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- Riparian Areas serve as transitional zones between the uplands and the rivers and consequently are heavily used by a variety of wildlife. They also contribute to fish habitat by
providing shade, cover, and food.
- Side Channels and Impounded Areas provide feeding and resting areas for waterfowl and Herons and are important rearing areas for juvenile fish.
- Islands provide important nesting habitat for a variety of bird species, as well as habitat for a variety of mammals.
- Stream Mouths are concentration areas for fish and are feeding areas for a variety of birds.
Fish and Shellfish:
- California Floaters (freshwater mussels) are found throughout most of the region.
- Resident Fish present year-round in lake and streams include Largemouth bass, Crappie, Perch, Bullheads and Rainbow trout.
- Waterfowl Concentrations (significant) exist throughout this GRP region from fall through spring. Hundreds of thousands of geese, swans and dabbling ducks may occupy this region during peak periods. Resident and migratory waterfowl heavily utilize the islands, backwaters, wetlands and adjacent uplands of the region from fall through spring. Numerous islands in this sub-region also provide nesting habitat for resident waterfowl.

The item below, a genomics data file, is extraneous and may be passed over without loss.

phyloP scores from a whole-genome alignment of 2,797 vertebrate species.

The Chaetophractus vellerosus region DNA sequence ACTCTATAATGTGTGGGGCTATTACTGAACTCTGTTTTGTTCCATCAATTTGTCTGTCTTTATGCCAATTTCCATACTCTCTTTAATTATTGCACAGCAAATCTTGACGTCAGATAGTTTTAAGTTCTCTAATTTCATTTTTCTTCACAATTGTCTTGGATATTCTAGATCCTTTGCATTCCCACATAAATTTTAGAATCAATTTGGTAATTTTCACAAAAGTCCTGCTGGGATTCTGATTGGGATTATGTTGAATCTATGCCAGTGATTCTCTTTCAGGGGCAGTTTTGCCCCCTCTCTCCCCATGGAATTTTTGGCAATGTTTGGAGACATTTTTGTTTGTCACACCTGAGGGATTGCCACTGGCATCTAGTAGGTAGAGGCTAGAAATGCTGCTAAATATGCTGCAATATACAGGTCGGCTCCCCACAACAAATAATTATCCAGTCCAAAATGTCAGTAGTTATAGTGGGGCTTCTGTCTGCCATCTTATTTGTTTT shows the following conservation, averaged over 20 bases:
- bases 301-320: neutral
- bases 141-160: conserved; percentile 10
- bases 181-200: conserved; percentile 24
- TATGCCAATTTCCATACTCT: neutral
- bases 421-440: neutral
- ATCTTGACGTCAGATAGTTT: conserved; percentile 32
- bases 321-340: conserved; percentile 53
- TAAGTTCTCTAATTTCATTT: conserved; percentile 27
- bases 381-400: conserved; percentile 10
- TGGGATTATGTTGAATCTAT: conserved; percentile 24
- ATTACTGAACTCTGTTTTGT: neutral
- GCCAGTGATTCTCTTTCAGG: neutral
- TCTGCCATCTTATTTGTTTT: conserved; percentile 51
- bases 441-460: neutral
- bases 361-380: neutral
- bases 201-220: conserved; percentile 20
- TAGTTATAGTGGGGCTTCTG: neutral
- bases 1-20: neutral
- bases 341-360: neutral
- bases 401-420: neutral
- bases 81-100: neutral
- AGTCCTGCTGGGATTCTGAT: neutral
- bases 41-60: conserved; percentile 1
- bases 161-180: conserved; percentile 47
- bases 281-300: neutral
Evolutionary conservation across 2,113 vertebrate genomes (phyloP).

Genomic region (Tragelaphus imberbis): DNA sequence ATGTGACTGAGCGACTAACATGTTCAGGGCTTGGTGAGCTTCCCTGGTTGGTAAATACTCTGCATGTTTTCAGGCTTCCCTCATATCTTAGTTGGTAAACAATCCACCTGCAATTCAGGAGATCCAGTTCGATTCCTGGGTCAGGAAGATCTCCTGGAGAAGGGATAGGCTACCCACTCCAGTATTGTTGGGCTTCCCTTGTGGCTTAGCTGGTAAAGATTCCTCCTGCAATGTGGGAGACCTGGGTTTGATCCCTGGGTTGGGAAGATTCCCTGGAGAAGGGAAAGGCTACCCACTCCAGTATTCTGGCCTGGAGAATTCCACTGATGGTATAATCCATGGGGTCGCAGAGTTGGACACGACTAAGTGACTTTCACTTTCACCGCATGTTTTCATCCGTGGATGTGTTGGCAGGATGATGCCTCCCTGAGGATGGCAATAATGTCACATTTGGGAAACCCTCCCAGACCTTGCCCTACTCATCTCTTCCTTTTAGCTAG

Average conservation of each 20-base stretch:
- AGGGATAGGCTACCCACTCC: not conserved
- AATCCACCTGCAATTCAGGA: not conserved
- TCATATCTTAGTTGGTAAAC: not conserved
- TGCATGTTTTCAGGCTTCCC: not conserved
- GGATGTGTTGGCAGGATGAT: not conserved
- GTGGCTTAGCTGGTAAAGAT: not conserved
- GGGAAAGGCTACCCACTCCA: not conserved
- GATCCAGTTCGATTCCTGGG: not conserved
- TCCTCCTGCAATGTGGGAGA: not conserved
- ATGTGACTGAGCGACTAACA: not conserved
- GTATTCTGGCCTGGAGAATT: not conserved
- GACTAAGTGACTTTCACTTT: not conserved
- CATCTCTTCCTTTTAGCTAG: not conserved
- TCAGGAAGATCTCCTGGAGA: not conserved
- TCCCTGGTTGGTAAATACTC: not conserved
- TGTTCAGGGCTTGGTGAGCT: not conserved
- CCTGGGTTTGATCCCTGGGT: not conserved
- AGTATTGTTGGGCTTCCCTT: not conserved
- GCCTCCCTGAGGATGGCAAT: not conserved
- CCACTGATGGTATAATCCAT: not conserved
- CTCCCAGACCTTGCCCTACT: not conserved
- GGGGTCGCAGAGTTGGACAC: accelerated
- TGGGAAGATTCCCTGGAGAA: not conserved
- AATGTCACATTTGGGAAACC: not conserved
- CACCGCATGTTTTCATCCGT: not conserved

- Bald Eagles and Great Blue Herons nest throughout the region and forage year-round.
- Resident and Migratory Songbirds heavily utilize riparian habitats year-round and are susceptible to oiling if riparian vegetation and shorelines become contaminated.
- Other Small Mammals common to the region include beaver, muskrat, river otter, mink and raccoon. All of these small mammals are vulnerable to contact with spilled oil because of their habitat preferences. Larger mammals are also present throughout this area.
Specific Geographic Areas of Concern – Overview
Moses Lake/Rocky Ford Creek: (see Figure 1)
- Pelican Horn: Large concentrations of waterfowl, primarily occurring fall through spring particularly in the northeastern part of the horn with high densities of Canada goose and duck nests on Marsh Island, Goat Island, and Gailey’s Island. Bald eagle wintering. Western grebes [SC] and Clark’s grebes [SC] breeding area. California floaters present. Wetland habitat in northeastern end of Pelican Horn.
- Parker Horn: Large concentrations of waterfowl, primarily occurring fall through spring particularly in the northeastern part of the horn to the confluence with Crab Creek. High densities of Canada goose and duck nests present on small islands. Bald eagle wintering. Wetland habitat throughout.